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As bird flu spreads in cows, here are 4 big questions scientists are trying to answer

Bird flu is spreading through U.S. dairy cattle. Scientists say the risk to people is minimal, but open questions remain, including how widespread the outbreak is and how the virus is spreading.
DOUGLAS MAGNO
/
AFP via Getty Images
Bird flu is spreading through U.S. dairy cattle. Scientists say the risk to people is minimal, but open questions remain, including how widespread the outbreak is and how the virus is spreading.

Updated April 26, 2024 at 4:28 PM ET

On Friday, Colorado became the latest state to detectthe bird flu virusspreading in dairy cattle. It follows revelations earlier in the weekthat viral fragments are turning up in retail milk.

Still, scientists don't view this as an immediate threat to human health.

Genetic material is not the same as infectious virus and pasteurization is expected to inactivate the virus in milk, but the findings speak to the broader uncertainty about the extent of the spread.

"There's so many critical things that we still need to know to get a better perspective on how bad this is, or maybe it's not so bad," says Dr. Rick Bright, a virologist and the former head of the Biomedical Advanced Research and Development Authority (BARDA).

Federal health agencies started sharing more details publicly this week, but Bright says there's still not enough transparency.

"It's the void that just leaves everyone nervous," he says

Other scientists say the reality is that there are still many unresolved questions about this outbreak, given how novel it is.

"There's a couple big unknowns at this point," says Louise Moncla, a virologist at the University of Pennsylvania School of Veterinary Medicine.

Here's what scientists who are tracking the virus still want to know:

How widespread is the virus in dairy cattle?

That's still far from clear.

While the official tally shows it's been detected in nine states and just over 30 herds, the actual number could be much larger.

First of all, there hasn't been widespread testing in cattle.

The fact that viral material is now being found in retail milk suggests "this virus is probably spread around quite a bit," says Richard Webby, a virologist at St. Jude Children's Research Hospital in Tennessee.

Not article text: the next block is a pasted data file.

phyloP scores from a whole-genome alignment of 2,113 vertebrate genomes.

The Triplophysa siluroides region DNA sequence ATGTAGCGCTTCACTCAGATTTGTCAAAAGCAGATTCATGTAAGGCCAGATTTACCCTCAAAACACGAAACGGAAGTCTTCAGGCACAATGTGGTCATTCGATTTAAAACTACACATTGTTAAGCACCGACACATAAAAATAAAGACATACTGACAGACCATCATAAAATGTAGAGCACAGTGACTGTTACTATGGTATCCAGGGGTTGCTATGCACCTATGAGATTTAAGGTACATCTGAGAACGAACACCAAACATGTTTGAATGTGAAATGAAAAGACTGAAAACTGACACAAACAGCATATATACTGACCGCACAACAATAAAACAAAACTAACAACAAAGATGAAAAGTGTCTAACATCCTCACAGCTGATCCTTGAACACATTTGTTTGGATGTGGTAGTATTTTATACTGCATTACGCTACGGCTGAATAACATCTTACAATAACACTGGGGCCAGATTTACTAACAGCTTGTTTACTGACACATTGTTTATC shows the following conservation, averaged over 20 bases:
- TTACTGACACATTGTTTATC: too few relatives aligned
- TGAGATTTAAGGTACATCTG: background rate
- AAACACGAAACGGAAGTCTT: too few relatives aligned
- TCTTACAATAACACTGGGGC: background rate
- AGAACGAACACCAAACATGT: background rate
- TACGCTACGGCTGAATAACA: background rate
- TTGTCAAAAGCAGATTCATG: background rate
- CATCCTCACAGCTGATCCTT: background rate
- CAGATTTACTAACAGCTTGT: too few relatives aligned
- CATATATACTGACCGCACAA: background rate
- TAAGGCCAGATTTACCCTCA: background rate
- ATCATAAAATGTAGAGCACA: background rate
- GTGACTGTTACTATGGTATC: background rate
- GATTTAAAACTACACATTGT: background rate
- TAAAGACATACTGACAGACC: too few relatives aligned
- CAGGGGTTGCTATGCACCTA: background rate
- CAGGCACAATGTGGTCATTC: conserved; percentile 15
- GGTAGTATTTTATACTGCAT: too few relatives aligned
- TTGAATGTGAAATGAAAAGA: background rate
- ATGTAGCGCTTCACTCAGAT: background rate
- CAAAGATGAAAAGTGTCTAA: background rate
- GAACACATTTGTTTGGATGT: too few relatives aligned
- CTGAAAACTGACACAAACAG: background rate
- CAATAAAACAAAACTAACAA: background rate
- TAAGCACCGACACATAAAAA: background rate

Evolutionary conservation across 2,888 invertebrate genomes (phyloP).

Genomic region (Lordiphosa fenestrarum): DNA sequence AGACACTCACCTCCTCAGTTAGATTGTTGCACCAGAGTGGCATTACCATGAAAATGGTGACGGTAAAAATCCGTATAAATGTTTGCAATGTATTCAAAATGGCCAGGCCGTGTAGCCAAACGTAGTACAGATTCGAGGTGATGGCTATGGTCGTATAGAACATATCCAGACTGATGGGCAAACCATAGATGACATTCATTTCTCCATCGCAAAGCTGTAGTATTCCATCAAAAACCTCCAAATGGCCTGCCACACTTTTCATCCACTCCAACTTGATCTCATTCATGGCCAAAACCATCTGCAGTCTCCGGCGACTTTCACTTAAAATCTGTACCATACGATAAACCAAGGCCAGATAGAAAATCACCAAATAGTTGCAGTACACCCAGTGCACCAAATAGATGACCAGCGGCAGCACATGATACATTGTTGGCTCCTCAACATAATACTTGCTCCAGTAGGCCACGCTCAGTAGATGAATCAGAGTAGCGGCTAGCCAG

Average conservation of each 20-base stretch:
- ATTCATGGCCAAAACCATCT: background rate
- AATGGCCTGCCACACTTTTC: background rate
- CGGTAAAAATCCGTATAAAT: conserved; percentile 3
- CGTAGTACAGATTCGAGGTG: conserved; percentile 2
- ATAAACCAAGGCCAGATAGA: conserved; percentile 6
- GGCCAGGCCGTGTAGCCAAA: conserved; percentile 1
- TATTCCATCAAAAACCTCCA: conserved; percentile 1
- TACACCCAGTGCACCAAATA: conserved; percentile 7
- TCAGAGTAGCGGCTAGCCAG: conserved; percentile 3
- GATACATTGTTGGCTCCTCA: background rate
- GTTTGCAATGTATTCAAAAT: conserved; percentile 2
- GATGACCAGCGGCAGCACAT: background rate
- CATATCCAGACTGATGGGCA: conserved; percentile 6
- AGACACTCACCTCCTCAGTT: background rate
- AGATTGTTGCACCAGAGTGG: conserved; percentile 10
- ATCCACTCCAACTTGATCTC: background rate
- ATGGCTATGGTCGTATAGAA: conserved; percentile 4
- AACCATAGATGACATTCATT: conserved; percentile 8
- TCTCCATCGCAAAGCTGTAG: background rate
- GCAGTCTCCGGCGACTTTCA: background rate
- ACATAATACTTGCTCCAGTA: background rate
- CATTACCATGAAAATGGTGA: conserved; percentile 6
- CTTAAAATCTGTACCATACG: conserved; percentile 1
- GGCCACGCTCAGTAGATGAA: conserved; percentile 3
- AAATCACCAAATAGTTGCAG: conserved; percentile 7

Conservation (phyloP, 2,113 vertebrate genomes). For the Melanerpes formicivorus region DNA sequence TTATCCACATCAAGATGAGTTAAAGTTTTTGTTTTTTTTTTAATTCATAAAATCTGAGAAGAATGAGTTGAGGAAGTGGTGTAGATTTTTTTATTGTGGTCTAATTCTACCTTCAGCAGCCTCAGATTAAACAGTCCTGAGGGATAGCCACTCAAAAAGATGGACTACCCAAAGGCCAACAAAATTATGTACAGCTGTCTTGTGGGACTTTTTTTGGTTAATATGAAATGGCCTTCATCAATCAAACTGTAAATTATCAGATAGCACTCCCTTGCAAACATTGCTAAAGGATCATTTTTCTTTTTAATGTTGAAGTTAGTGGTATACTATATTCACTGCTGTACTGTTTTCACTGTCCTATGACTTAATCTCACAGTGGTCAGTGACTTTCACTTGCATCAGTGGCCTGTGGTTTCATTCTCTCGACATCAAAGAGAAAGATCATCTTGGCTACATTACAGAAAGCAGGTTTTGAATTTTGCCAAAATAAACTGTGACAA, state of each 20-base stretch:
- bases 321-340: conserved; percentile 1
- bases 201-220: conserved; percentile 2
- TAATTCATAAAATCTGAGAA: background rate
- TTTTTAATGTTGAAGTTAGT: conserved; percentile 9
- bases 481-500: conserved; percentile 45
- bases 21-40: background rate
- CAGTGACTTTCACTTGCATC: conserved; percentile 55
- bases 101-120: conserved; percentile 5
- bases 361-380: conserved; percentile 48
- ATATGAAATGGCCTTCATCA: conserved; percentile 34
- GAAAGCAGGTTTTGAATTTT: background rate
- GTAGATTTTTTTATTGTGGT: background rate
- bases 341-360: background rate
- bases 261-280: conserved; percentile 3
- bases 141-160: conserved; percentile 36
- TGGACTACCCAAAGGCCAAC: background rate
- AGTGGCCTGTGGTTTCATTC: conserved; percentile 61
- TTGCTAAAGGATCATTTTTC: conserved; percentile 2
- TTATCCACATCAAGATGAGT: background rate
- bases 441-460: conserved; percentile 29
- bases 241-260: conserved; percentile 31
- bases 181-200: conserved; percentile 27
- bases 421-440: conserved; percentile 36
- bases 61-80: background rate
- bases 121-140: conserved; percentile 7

On Thursday, the FDA said that preliminary results from nationwide samples of retail milk indicate about one in five samples are positive for viral traces. A survey of retail milk in the Midwest found 58 out of 150 samples were positive, according to Andrew Bowman at the Ohio State University.

Webby discovered this himself when he went to the store to grab a carton of milk, which he intended to use as a negative control in his work on H5N1.

To his surprise, even that ended up being positive (unfazed, he kept the milk).

Currently the virus has only been detected in a tiny fraction of dairy herds in the U.S., but it's hard to know the significance of that finding when you don't also have details on the overall number of cattle tested, says Dr. Tom Inglesby, director of the Johns Hopkins Centers for Health Security.

"Those are kind of basic questions that would really help get us more ground truth quickly," he says.

The USDA has just taken some new steps that could offer a better picture of the outbreak. There will be mandatory reporting of positive tests in cattle and a requirement that dairy cattle test negative for the virus before they move across state lines.

Potentially complicating the picture: Some unknown number of cattle could be shedding the virus without showing obvious symptoms. Federal health officials have confirmed this.

"We don't know how many animals have this," says Alexis Thompson, a veterinarian at Texas A&M Veterinary Medical Diagnostic Laboratory. "There has been very little sampling done. We don't know how many [sick] animals we have. We don't know how many asymptomatic animals we have. That testing has not been done."